Running behind? Here’s how to file for an extension on your taxes

If you don’t think you’ll be able to file your taxes by May 17, there’s no reason to panic.

The ticking clock to file your 2020 taxes is starting to get loud, but for a lot of people the date sneaked up on them. And given all that has been going on in the world lately, that’s not especially surprising.

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The ticking clock to file your 2020 taxes is starting to get loud, but for a lot of people the date sneaked up on them. And given all that has been going on in the world lately, that’s not especially surprising.

If you don’t think you’ll be able to file your taxes by May 17, there’s no reason to panic. Getting a filing extension is a fairly painless process, but there are a few things you should know before you do so.

The easiest way is via Free File. The service can be requested electronically and will automatically extend your filing date until Oct. 15.

You will, though, need to estimate your tax liability, even if you haven’t calculated it. And if that estimate means you’ll owe taxes, you’ll have to pay that estimate by the May 17 deadline. So while you can avoid the paperwork and exact calculations, you can’t put off payments if you know you’re going to owe money.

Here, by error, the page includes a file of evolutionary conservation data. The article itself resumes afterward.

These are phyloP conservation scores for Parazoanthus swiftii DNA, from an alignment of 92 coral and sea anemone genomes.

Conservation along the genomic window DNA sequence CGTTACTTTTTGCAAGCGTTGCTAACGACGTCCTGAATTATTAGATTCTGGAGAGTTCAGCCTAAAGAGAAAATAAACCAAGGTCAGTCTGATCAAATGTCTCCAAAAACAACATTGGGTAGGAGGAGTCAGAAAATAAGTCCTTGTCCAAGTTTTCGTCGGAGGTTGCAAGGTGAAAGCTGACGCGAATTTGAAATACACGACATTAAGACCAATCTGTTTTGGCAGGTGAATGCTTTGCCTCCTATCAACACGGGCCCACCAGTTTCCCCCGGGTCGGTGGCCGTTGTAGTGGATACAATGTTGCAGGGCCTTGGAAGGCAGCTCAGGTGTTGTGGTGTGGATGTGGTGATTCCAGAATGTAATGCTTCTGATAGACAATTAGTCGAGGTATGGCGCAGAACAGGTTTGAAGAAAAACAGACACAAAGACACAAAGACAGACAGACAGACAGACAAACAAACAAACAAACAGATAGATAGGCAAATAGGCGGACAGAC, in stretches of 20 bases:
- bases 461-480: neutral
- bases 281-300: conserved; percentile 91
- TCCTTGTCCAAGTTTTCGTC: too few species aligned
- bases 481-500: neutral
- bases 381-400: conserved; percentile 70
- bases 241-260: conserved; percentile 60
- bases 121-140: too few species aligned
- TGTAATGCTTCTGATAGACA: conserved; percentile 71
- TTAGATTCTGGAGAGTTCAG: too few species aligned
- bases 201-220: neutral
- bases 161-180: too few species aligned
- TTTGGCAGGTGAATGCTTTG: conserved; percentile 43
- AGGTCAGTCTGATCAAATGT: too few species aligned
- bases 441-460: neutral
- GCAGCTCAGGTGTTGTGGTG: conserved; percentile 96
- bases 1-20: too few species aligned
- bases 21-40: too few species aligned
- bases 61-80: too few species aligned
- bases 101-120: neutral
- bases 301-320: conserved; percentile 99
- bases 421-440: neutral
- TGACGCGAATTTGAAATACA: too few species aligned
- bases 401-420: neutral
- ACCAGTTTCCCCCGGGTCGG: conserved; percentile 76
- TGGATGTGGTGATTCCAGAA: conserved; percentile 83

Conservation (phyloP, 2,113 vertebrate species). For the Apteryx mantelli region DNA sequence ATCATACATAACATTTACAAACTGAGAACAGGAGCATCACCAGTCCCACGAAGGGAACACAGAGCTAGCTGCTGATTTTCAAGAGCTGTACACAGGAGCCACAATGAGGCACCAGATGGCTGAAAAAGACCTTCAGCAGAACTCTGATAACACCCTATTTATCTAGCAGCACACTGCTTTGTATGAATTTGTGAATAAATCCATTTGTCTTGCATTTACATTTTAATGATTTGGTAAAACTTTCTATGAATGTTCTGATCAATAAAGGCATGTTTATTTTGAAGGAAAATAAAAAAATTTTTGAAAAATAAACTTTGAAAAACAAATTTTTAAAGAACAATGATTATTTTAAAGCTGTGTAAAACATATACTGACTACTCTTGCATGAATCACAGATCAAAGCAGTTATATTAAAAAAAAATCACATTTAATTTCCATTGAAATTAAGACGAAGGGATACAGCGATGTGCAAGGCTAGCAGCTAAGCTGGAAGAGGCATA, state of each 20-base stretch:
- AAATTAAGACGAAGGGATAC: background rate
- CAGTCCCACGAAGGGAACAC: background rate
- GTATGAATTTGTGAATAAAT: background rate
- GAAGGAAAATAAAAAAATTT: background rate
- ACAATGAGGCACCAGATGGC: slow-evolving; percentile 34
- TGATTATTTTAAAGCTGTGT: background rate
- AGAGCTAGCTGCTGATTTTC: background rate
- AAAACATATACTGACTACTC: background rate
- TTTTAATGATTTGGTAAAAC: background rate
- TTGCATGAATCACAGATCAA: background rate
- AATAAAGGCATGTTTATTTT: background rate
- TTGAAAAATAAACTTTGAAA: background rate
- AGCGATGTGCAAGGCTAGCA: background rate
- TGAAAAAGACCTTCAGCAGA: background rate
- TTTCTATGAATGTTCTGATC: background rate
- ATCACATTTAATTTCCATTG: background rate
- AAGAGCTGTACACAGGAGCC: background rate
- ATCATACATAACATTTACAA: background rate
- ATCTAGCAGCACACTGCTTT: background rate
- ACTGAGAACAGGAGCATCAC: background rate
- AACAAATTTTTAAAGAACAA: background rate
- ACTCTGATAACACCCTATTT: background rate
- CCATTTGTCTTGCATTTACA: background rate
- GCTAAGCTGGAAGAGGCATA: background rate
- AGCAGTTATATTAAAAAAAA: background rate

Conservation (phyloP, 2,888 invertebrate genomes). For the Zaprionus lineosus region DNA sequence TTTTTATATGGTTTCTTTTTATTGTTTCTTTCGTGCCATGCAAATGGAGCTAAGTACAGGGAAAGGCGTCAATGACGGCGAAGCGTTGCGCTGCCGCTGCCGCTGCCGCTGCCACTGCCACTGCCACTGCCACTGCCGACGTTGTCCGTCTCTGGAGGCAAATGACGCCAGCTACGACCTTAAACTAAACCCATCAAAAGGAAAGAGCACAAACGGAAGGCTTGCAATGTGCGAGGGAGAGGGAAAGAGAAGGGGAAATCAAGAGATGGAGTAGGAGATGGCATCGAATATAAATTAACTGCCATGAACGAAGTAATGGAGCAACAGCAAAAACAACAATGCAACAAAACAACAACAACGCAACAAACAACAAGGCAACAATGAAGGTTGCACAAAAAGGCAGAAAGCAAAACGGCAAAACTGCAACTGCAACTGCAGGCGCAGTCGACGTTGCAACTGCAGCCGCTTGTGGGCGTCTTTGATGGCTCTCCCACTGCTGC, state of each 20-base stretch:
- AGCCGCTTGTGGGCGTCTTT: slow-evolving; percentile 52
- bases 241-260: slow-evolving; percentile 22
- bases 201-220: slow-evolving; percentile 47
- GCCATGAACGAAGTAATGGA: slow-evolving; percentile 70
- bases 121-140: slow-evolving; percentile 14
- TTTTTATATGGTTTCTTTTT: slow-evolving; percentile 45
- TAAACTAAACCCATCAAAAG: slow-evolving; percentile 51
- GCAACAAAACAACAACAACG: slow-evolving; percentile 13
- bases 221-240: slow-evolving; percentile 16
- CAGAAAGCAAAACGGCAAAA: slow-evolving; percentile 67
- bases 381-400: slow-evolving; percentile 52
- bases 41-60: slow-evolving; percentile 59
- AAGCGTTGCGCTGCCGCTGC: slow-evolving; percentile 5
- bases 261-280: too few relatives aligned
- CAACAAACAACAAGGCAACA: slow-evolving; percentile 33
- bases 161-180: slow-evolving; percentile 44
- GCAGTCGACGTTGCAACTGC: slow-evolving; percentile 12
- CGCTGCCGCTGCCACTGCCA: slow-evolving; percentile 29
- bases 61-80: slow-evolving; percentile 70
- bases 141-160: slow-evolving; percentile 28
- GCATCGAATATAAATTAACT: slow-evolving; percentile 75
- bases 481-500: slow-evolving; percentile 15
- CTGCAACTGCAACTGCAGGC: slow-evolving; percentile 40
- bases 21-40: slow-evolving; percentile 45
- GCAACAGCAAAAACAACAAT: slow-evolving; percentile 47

An alternative to that is getting an automatic six-month extension by using IRS Form 4868. This form, too, will require you to estimate your tax liability, based on the data available to you, but you won’t have to make a payment immediately. Be aware, though, that you will owe interest on your tax bill if you end up owing money.

If you’re planning to file for an extension, it’s not a good idea to wait until the last minute. Three years ago, the online service went offline owing, in part, to a flood of people who had stalled on filing for an exemption, causing all sorts of headaches.

And in a year where the IRS is already overwhelmed and struggling to get refunds out to people, it’s in your best interest not to add to the confusion.

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